Assessing the factors affecting draught beer hygiene and validation of a novel dispense system

Mallett, James Robert (2020) Assessing the factors affecting draught beer hygiene and validation of a novel dispense system. PhD thesis, University of Nottingham.

[img] PDF (Thesis - as examined) - Repository staff only - Requires a PDF viewer such as GSview, Xpdf or Adobe Acrobat Reader
Download (3MB)


In 2018, a significant 2.2 billion litres of beer were sold on draught throughout the U.K. representing 41.8% of all beer sold. Assuring the quality of draught beer at the point of dispense should be of paramount importance to both brewers and retailers alike, improving profits and protecting brand reputation. However, they face many challenges in doing so, due to; variable line cleaning efficacy, product rate of sale and dispense system complexity.

This project set out to perform, for the first time, quantitative analysis of the U.K. beer on-trade marketplace with the primary focus on improving beer quality across the bar. Initially, the traditional beer forcing method was applied in a novel way, to measure beer quality directly at the point of dispense. Greater understanding of beer quality available to consumers was gained through a wide-ranging survey of beer quality in 65 on-trade accounts across the East Midlands was performed with extensive data analysis showing significant difference between beer styles, price doesn’t always mean better quality and a higher number of taps on the bar negatively impacted beer quality.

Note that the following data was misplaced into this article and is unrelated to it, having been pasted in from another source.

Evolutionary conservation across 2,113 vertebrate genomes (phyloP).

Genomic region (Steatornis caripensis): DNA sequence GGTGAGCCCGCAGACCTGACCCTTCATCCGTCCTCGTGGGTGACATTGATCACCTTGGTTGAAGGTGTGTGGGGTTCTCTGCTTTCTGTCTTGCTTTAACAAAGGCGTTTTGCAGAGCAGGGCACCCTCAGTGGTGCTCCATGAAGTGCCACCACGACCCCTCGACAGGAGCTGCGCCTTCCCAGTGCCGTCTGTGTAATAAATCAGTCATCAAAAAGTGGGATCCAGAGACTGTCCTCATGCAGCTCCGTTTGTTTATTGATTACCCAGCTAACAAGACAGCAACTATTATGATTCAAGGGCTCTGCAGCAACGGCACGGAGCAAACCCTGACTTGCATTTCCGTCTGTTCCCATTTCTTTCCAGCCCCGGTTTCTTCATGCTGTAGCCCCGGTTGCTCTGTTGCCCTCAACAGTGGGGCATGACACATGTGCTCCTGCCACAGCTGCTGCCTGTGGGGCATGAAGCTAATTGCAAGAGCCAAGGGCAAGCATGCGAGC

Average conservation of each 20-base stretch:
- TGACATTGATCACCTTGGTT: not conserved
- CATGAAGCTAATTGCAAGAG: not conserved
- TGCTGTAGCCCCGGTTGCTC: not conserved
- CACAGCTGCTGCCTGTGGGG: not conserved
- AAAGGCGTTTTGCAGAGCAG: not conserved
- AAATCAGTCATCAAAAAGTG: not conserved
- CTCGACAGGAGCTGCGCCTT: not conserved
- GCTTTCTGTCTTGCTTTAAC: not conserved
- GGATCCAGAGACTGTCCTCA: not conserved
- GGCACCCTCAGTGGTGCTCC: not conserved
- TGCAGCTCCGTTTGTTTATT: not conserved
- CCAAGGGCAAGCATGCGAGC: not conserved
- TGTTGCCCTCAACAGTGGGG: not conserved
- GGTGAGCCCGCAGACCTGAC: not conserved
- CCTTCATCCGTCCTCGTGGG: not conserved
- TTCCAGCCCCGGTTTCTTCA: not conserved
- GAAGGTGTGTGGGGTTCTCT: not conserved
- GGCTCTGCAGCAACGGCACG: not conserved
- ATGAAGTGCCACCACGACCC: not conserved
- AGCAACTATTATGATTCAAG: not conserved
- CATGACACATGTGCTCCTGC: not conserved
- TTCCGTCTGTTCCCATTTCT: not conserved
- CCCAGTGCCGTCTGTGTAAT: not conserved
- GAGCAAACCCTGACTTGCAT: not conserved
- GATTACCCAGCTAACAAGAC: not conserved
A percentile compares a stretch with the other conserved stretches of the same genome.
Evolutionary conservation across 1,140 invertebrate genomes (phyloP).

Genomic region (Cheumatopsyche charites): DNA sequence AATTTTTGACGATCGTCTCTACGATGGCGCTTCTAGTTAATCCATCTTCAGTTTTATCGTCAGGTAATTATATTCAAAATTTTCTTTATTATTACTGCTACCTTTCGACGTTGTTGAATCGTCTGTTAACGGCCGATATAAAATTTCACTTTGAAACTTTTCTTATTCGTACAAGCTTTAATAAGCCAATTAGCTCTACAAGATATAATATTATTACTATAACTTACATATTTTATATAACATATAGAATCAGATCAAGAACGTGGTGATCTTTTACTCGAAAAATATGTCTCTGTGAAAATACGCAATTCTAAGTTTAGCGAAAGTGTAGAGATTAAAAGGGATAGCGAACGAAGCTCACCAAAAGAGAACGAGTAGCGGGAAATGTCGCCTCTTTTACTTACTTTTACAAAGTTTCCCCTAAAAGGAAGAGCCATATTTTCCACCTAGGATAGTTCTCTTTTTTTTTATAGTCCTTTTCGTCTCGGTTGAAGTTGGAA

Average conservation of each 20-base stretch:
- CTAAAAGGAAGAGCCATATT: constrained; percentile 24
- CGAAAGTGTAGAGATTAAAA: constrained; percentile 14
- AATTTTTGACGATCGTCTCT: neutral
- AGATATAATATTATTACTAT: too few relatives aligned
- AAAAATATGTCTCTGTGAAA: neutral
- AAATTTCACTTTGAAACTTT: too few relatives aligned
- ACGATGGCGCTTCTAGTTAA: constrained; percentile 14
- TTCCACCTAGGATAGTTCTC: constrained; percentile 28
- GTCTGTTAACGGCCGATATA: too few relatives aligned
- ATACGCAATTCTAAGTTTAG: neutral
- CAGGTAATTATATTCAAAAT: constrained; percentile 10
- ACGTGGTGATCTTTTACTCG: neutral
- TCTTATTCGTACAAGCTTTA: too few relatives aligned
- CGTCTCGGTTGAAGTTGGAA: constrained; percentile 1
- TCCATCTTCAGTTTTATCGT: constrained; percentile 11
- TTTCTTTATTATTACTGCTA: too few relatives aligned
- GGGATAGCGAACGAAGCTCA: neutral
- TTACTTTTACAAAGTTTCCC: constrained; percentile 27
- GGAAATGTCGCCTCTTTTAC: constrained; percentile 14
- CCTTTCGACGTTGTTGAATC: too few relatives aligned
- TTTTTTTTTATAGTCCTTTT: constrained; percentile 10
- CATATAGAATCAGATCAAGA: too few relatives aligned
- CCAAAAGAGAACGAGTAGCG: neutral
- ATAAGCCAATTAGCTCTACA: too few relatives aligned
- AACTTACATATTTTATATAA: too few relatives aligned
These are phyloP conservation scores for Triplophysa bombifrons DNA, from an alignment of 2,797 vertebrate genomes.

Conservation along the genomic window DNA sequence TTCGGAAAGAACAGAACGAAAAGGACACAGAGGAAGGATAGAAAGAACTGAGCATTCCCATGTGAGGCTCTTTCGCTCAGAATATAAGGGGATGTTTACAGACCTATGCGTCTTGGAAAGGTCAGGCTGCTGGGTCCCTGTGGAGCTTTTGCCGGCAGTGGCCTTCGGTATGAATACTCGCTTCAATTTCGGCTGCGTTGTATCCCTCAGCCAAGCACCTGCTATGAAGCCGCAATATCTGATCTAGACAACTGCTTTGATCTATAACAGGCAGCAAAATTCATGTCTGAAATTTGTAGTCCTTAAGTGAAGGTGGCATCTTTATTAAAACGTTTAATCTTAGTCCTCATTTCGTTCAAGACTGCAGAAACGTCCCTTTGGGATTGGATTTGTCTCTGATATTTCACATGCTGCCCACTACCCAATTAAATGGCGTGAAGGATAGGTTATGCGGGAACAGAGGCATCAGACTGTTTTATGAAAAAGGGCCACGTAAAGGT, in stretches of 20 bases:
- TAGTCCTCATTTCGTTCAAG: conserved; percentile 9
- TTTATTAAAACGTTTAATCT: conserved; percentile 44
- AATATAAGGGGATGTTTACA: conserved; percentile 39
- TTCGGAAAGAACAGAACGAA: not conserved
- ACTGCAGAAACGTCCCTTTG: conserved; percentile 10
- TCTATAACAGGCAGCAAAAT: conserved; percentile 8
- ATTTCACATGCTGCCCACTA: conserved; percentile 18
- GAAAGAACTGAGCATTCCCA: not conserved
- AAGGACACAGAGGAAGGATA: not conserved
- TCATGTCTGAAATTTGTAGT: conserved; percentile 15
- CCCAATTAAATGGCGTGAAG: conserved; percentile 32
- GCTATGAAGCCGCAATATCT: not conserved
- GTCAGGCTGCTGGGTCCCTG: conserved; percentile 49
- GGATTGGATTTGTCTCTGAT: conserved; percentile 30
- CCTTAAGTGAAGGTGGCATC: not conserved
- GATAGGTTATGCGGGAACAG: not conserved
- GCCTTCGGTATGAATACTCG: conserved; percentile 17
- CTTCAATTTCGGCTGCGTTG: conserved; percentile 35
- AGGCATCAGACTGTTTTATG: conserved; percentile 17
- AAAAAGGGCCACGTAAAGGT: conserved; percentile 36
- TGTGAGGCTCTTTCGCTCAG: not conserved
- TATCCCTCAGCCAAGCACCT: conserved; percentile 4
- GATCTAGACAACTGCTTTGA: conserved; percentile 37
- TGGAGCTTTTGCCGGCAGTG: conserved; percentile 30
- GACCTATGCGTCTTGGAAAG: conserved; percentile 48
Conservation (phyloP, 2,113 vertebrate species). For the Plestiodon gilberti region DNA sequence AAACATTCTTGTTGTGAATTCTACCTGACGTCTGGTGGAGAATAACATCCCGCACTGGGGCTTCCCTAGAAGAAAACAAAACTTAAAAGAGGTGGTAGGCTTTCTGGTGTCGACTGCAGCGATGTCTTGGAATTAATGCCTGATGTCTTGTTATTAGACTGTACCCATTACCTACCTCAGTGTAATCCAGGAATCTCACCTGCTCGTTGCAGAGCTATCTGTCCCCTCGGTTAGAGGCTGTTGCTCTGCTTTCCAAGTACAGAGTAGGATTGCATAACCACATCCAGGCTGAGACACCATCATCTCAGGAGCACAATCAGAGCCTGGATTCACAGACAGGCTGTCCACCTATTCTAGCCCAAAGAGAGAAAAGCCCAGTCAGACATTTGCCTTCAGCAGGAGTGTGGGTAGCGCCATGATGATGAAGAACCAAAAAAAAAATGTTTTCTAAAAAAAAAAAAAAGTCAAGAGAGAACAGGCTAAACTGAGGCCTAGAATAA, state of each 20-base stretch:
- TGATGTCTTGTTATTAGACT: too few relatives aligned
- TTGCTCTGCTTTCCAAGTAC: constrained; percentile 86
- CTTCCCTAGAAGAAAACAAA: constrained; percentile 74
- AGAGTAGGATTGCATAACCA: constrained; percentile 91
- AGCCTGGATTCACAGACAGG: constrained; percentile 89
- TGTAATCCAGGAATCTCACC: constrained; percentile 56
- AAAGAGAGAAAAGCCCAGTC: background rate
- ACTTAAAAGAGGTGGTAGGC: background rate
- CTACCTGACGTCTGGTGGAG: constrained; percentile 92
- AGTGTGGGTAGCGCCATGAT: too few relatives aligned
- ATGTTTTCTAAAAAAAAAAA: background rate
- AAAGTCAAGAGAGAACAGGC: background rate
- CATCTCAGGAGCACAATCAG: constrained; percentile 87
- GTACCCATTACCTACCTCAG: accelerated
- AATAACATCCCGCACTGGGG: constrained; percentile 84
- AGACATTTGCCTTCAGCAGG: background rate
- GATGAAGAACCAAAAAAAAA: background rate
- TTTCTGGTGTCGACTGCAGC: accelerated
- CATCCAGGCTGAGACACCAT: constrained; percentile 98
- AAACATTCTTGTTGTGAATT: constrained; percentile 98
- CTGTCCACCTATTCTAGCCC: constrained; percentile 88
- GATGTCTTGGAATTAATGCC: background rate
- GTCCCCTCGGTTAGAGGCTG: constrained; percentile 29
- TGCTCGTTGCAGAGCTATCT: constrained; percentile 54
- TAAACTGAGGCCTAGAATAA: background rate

Subsequently, a novel dispense system and four market leading line cleaning chemicals, were stringently tested for their hygienic performance using beer forcing, biofilm quantification and Headspace-Gas Chromatography to identify effective innovations in dispense line materials, cooling systems and cleaning methodology.

Finally, the project took a first look at the total microbiome of a beer dispense system, identifying microorganisms present in; the keg, biofilm and dispensed beer. Microorganisms such as B. thurigiensis and R. mucilaginosa were identified alongside the much-reported beer spoilers; L. brevis, A. aceti and B. bruxellensis.

Item Type: Thesis (University of Nottingham only) (PhD)
Supervisors: Quain, David E.
Keywords: Beer; Hygiene; Dispense System
Subjects: T Technology > TP Chemical technology
Faculties/Schools: UK Campuses > Faculty of Science > School of Biosciences
Item ID: 60455
Depositing User: Mallett, James
Date Deposited: 26 Jan 2023 08:36
Last Modified: 26 Jan 2023 08:37

Actions (Archive Staff Only)

Edit View Edit View